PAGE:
The revenge of the nimble
It was interesting to see Spansion/Cypress announce a slew of new exciting products this month. The Cortex M space is getting more crowded by the day. While that density levels through the processor core – everybody has the same – it favors diversity in peripherals, integration with BLE, IEEE 802.15.4 that the IoT badly needs as well as tuning for low power. It is great to see HDMI-CEC, Smart card interfaces, large memory with simpler cores and many more coming to the market. We’re living exciting times.
No changes for AVR, nor for the SAM ARM platform. The merger with Dialog was approved by the DoJ, where no antitrust issues were found. Activist hedge fund Elliot has increased its stake in Dialog and is campaining against the merger.
There was a slight readjustment (-4%) on a number of ATMega families. There a similar pattern for some members of SAM3S, 3X, 4E, 4L, 4N, 4S, D21, E7, G5, S7, L21.
Some of the MK2 family members were phased out in favor of a new silicon revision. In particular, MK21FN1, MK21FX512, MK22FN1, and MK22FX512.
More information has been released on the MKV4 family. The MKV4x family is based on a Cortex-M4 running at 168 MHz with CAN and CRC logic to address the motor control and power conversion segments. 64 to 256kB of Flash are available in LQFP 48, LQFP 64 and LQFP 100 packages.
A few MKWx0Z160 appeared as well. The KW series integrates sub-1GHz and 2.4GHz RF trasceivers with a 48MHz Cortex-M0+ core and 160kB/20kB of Flash/SRAM on a QFN48 or 32 package. The MKW20Z160 has an IEEE802.15.4 interface while the MKZ30Z160 support BTLE only. The MKW40Z160 supports both.
Most of the changes were on the negative side this month with about 20 members of MKV being hit by a 11 to 26% decline (FSL site). 2 exceptions were found: MK22FN512CPB12R +1% and MKL03Z8VFG4R +2%.
Infineon was quiet this month.
Prices were generally down in the 5 to 4% range, mostly on XMC1.
Microchip released 58 new part numbers, 8 dsPIC33EP with a new package: PQF, No Lead Package – (28-pin) 4x4x0.6 mm body (UQFN).
There is also a new family – the PIC16F1885x using MCHP’s eXtreme Low power (XLP). The family will feature the CRC/SCAN, HLT and Windowed WDT to support customers looking to add safety to their application. The family includes up to 56kB Flash, and a 10-bit ADC.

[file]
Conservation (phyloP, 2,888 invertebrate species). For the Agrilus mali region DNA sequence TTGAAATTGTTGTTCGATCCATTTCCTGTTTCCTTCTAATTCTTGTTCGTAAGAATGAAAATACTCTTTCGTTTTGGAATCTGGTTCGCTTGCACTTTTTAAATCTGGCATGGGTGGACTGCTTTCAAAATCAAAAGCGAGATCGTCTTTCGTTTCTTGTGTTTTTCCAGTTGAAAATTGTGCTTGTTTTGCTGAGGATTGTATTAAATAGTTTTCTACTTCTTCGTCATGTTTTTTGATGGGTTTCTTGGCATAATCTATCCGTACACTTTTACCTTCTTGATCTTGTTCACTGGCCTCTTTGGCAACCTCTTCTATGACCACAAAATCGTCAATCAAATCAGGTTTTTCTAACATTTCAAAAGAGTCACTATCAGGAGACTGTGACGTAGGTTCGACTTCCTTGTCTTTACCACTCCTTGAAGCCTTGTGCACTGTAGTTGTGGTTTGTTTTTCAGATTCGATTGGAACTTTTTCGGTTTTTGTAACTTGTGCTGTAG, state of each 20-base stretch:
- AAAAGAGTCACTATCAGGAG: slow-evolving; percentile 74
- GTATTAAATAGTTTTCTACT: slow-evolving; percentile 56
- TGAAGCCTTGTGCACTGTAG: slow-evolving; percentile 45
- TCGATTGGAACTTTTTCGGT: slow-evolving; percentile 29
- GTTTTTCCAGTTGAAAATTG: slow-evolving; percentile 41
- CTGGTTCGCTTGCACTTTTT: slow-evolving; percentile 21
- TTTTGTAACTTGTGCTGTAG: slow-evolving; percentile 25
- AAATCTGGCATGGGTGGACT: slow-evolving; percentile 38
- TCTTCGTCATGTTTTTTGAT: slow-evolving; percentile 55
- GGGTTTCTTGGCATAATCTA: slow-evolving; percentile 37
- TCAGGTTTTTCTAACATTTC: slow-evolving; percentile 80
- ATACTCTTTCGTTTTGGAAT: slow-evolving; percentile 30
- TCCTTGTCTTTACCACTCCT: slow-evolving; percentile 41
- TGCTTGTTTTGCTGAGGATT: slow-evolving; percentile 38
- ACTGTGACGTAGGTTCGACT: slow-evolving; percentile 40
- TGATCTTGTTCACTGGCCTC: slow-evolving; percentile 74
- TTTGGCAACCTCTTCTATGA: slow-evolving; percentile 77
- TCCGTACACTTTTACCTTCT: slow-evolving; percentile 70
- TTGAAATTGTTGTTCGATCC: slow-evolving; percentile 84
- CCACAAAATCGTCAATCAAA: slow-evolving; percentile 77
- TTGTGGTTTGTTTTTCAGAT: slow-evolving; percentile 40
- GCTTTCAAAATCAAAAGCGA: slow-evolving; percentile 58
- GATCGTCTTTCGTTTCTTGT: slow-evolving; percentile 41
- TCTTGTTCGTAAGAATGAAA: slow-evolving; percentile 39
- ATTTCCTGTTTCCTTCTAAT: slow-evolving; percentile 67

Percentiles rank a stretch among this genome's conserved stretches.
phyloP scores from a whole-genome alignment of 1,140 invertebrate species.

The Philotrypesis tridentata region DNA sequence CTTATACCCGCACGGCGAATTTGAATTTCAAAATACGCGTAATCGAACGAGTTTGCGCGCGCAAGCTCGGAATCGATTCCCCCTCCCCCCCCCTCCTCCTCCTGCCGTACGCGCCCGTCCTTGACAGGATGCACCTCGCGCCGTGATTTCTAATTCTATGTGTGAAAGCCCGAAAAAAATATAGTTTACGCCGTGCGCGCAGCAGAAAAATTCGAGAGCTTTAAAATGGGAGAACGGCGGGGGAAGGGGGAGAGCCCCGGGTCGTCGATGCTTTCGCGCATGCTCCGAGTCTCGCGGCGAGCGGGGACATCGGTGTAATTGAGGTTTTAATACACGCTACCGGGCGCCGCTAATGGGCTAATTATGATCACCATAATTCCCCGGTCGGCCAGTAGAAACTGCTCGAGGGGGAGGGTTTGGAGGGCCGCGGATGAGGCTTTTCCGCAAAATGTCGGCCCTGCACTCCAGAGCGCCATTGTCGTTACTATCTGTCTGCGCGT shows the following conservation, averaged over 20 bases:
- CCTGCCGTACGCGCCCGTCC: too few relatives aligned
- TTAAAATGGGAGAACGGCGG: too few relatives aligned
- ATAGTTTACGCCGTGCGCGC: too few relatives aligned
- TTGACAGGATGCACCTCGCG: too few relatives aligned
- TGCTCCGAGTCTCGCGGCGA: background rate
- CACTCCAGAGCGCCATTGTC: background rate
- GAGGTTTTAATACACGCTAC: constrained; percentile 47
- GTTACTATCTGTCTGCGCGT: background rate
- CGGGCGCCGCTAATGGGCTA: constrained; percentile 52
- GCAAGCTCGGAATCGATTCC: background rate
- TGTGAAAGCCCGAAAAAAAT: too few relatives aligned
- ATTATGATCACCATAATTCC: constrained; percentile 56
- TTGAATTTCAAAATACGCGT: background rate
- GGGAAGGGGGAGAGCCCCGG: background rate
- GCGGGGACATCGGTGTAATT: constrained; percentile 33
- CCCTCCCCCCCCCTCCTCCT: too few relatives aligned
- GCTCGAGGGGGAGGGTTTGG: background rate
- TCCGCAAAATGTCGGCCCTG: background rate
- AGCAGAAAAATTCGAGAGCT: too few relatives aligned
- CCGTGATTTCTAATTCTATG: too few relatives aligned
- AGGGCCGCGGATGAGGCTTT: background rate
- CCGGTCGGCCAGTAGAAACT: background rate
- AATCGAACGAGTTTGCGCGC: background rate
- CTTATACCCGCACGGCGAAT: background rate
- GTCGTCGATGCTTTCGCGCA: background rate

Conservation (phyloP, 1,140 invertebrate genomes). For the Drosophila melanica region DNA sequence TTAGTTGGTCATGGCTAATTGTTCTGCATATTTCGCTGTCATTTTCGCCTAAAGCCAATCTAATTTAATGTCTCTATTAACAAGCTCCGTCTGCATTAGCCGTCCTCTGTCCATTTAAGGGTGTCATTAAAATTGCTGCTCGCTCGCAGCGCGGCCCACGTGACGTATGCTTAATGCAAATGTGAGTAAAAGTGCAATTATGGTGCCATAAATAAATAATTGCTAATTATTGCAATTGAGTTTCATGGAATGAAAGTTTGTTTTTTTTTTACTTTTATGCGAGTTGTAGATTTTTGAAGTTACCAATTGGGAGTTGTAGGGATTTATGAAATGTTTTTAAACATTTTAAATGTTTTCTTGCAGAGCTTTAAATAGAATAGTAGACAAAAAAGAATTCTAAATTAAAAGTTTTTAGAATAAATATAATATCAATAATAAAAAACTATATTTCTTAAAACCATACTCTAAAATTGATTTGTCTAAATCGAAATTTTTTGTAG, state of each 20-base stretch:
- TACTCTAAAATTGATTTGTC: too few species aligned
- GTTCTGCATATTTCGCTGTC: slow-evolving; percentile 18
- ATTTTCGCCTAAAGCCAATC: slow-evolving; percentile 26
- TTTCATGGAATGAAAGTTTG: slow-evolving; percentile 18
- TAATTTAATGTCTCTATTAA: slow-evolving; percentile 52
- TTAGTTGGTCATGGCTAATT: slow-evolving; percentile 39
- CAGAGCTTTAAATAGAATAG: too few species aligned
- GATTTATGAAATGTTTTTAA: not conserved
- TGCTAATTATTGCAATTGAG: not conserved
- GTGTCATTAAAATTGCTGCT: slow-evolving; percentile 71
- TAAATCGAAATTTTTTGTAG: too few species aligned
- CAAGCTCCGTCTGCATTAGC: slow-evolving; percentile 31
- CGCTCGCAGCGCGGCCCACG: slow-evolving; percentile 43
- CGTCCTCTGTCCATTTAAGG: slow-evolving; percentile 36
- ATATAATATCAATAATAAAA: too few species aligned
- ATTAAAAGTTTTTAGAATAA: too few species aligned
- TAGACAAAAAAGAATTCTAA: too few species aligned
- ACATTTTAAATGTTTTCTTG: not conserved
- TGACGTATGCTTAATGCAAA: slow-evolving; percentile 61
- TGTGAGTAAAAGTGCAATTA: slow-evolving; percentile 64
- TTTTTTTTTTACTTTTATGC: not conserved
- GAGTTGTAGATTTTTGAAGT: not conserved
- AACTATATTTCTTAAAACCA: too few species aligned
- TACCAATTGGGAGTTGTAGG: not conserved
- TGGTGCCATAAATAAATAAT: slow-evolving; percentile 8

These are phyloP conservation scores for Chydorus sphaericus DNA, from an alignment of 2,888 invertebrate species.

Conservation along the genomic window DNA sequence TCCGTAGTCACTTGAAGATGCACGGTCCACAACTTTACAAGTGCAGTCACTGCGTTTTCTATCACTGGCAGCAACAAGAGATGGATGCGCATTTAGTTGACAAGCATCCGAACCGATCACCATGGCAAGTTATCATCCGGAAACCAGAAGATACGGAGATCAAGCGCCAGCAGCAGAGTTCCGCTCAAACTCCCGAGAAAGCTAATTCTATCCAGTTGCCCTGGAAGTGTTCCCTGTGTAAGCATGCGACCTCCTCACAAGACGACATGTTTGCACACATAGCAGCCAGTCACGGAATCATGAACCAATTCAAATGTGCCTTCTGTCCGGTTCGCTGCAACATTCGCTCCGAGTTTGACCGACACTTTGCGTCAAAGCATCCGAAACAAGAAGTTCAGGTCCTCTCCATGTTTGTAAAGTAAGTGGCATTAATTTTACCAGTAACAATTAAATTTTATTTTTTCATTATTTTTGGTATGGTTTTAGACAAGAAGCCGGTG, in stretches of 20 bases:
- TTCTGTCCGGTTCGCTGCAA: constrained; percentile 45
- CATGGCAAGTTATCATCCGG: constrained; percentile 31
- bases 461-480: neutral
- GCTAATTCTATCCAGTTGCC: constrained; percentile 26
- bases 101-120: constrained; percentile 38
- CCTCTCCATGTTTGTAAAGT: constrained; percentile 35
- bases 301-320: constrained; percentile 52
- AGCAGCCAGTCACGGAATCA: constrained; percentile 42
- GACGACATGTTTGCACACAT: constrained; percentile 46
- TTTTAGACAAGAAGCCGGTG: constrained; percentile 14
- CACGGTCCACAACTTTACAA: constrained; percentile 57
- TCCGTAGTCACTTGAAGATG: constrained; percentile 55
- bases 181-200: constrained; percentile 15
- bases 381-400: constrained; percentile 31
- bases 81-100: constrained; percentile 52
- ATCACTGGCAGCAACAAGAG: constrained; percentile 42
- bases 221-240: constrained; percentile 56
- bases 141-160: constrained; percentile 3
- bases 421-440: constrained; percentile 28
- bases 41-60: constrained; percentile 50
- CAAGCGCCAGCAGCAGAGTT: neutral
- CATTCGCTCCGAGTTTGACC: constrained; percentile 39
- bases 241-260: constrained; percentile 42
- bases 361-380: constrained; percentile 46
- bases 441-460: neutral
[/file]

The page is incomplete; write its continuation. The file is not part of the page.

The PIC16LF1566 is also a new comer with 8MIPS, 14kB of Flash, 28 pins and additional features for capacitive sensing in touch applications.
Limited price changes this month.
Nuvoton had no product change this month.
Pricewise, there was no significant change.
NXP was very quiet this month on the product front.
Pricewise, there was a general 4% decline across the board.
Renesas released the RL78/15 for the automotive market with over 30 part numbers. The RL78 core runs at 24MHz at up to 125C. With packages from 48 to 144-pin, Flash from 128 to 512 kB, and advanced IPs for LIN and 2 channels of CAN communication and IEBus, these products can support a broad range of cost sensitive automotive applications like DC- &BLDC motor control, HVAC, lighting and other body ECUs.
There was no price change.
Silicon Labs added a new family to its busy bee segment, the EFM8BB3, a 50 MHz C51 core that adds more Flash, 4 configuration logic units, a CRC and an AEC-Q100 qualification to the BB2. There are 12 new part numbers ranging from 16 to 64 kB of Flash.
Slight negative price adjustments on EFM32HG322.
Spansion announced 2 new families as we were going to press. In the high end FM4 family, the S6E2G and S6E2H embed CAN-FD, Ethernet, and HW accelerated encryption with up to 1MB/192kB (S6E2G- 180MHz) and 512kB/64kB (S6E2H-160MHz) of Flash/SRAM. Designed for industrial automation and metering applications, the S6E2G exposes 153 GPIOs while the S6E2H supports 100 GPIOsand focuses on motor control and home appliance applications.
The low end Cortex-M0+ FM0 shows the highest density of Flash in its category at up to 560kB! The second distant at 256kB being the Atmel SAMD2x/SAMC2x/SAML2x, FSL MKL/MKM and the NXP LPC11x68.
Prices were usually 5 to 4% down.
ST released this month the STM32F469, essentially a STM32F479 with no crypto accelerator. There was also ample movement on the STM32L (low power) segment. ST is beefing up the low end with the STM32L031 (32kB Flash) and up to the STM32L083 (192kB Flash, touch and segment LCD).
STM32F4 had a price decline from -10% to -17% both at disty and at ST, and a couple of other STM32F1,2 and 3 were down below 10% as well. STM8 were more mixed with some positive notes.
TI released new variations of the MSP430FR2xx, the MSP430FR24, MSP430FR25, and MSP430FR26. Each adds a 32×32 multipler and more memory (up to 15.5kB FRAM).
TI had a few price changes on the F28, about a dozen parts declined mildly between -1 and -6%.
The MSP430 had positive price changes mostly the MSP430F67 between 21 and 76%!
Tiva was down across the board 3%.
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